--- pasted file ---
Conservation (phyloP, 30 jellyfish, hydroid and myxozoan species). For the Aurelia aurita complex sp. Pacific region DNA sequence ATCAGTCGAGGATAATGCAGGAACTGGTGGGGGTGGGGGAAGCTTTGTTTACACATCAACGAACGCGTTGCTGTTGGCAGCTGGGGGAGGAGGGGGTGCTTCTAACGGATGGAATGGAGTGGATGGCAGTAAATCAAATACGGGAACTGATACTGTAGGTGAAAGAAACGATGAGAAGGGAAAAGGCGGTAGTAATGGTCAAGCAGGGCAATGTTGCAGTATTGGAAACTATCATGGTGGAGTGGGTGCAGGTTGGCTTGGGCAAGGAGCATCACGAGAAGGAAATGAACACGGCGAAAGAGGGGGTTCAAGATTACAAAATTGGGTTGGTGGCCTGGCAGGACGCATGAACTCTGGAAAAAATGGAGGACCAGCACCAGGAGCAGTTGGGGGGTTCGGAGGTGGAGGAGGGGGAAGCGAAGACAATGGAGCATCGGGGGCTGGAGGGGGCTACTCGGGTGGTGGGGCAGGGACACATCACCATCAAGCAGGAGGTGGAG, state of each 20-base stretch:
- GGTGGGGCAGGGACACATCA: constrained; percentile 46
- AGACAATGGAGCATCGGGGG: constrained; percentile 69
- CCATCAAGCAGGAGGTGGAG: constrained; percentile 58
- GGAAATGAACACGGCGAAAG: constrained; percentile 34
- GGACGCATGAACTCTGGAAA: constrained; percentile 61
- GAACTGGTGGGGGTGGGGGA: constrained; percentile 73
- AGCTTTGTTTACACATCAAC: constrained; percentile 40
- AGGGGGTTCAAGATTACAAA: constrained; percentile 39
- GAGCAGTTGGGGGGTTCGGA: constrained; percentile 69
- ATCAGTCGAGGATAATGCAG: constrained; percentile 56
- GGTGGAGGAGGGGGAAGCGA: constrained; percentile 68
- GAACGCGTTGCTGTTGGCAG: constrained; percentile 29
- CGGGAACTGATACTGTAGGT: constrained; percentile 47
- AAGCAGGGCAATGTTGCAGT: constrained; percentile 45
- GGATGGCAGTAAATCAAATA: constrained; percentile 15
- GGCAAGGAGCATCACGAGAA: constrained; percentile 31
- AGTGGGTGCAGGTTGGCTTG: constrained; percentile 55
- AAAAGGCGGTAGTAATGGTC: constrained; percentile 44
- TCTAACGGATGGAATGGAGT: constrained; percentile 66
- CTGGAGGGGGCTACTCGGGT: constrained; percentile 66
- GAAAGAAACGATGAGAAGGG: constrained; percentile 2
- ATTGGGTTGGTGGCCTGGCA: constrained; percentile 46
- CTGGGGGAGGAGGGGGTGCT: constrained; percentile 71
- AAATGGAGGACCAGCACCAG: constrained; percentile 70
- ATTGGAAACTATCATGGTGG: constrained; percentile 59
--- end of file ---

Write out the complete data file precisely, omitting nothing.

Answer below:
Conservation (phyloP, 30 jellyfish, hydroid and myxozoan species). For the Aurelia aurita complex sp. Pacific region DNA sequence ATCAGTCGAGGATAATGCAGGAACTGGTGGGGGTGGGGGAAGCTTTGTTTACACATCAACGAACGCGTTGCTGTTGGCAGCTGGGGGAGGAGGGGGTGCTTCTAACGGATGGAATGGAGTGGATGGCAGTAAATCAAATACGGGAACTGATACTGTAGGTGAAAGAAACGATGAGAAGGGAAAAGGCGGTAGTAATGGTCAAGCAGGGCAATGTTGCAGTATTGGAAACTATCATGGTGGAGTGGGTGCAGGTTGGCTTGGGCAAGGAGCATCACGAGAAGGAAATGAACACGGCGAAAGAGGGGGTTCAAGATTACAAAATTGGGTTGGTGGCCTGGCAGGACGCATGAACTCTGGAAAAAATGGAGGACCAGCACCAGGAGCAGTTGGGGGGTTCGGAGGTGGAGGAGGGGGAAGCGAAGACAATGGAGCATCGGGGGCTGGAGGGGGCTACTCGGGTGGTGGGGCAGGGACACATCACCATCAAGCAGGAGGTGGAG, state of each 20-base stretch:
- GGTGGGGCAGGGACACATCA: constrained; percentile 46
- AGACAATGGAGCATCGGGGG: constrained; percentile 69
- CCATCAAGCAGGAGGTGGAG: constrained; percentile 58
- GGAAATGAACACGGCGAAAG: constrained; percentile 34
- GGACGCATGAACTCTGGAAA: constrained; percentile 61
- GAACTGGTGGGGGTGGGGGA: constrained; percentile 73
- AGCTTTGTTTACACATCAAC: constrained; percentile 40
- AGGGGGTTCAAGATTACAAA: constrained; percentile 39
- GAGCAGTTGGGGGGTTCGGA: constrained; percentile 69
- ATCAGTCGAGGATAATGCAG: constrained; percentile 56
- GGTGGAGGAGGGGGAAGCGA: constrained; percentile 68
- GAACGCGTTGCTGTTGGCAG: constrained; percentile 29
- CGGGAACTGATACTGTAGGT: constrained; percentile 47
- AAGCAGGGCAATGTTGCAGT: constrained; percentile 45
- GGATGGCAGTAAATCAAATA: constrained; percentile 15
- GGCAAGGAGCATCACGAGAA: constrained; percentile 31
- AGTGGGTGCAGGTTGGCTTG: constrained; percentile 55
- AAAAGGCGGTAGTAATGGTC: constrained; percentile 44
- TCTAACGGATGGAATGGAGT: constrained; percentile 66
- CTGGAGGGGGCTACTCGGGT: constrained; percentile 66
- GAAAGAAACGATGAGAAGGG: constrained; percentile 2
- ATTGGGTTGGTGGCCTGGCA: constrained; percentile 46
- CTGGGGGAGGAGGGGGTGCT: constrained; percentile 71
- AAATGGAGGACCAGCACCAG: constrained; percentile 70
- ATTGGAAACTATCATGGTGG: constrained; percentile 59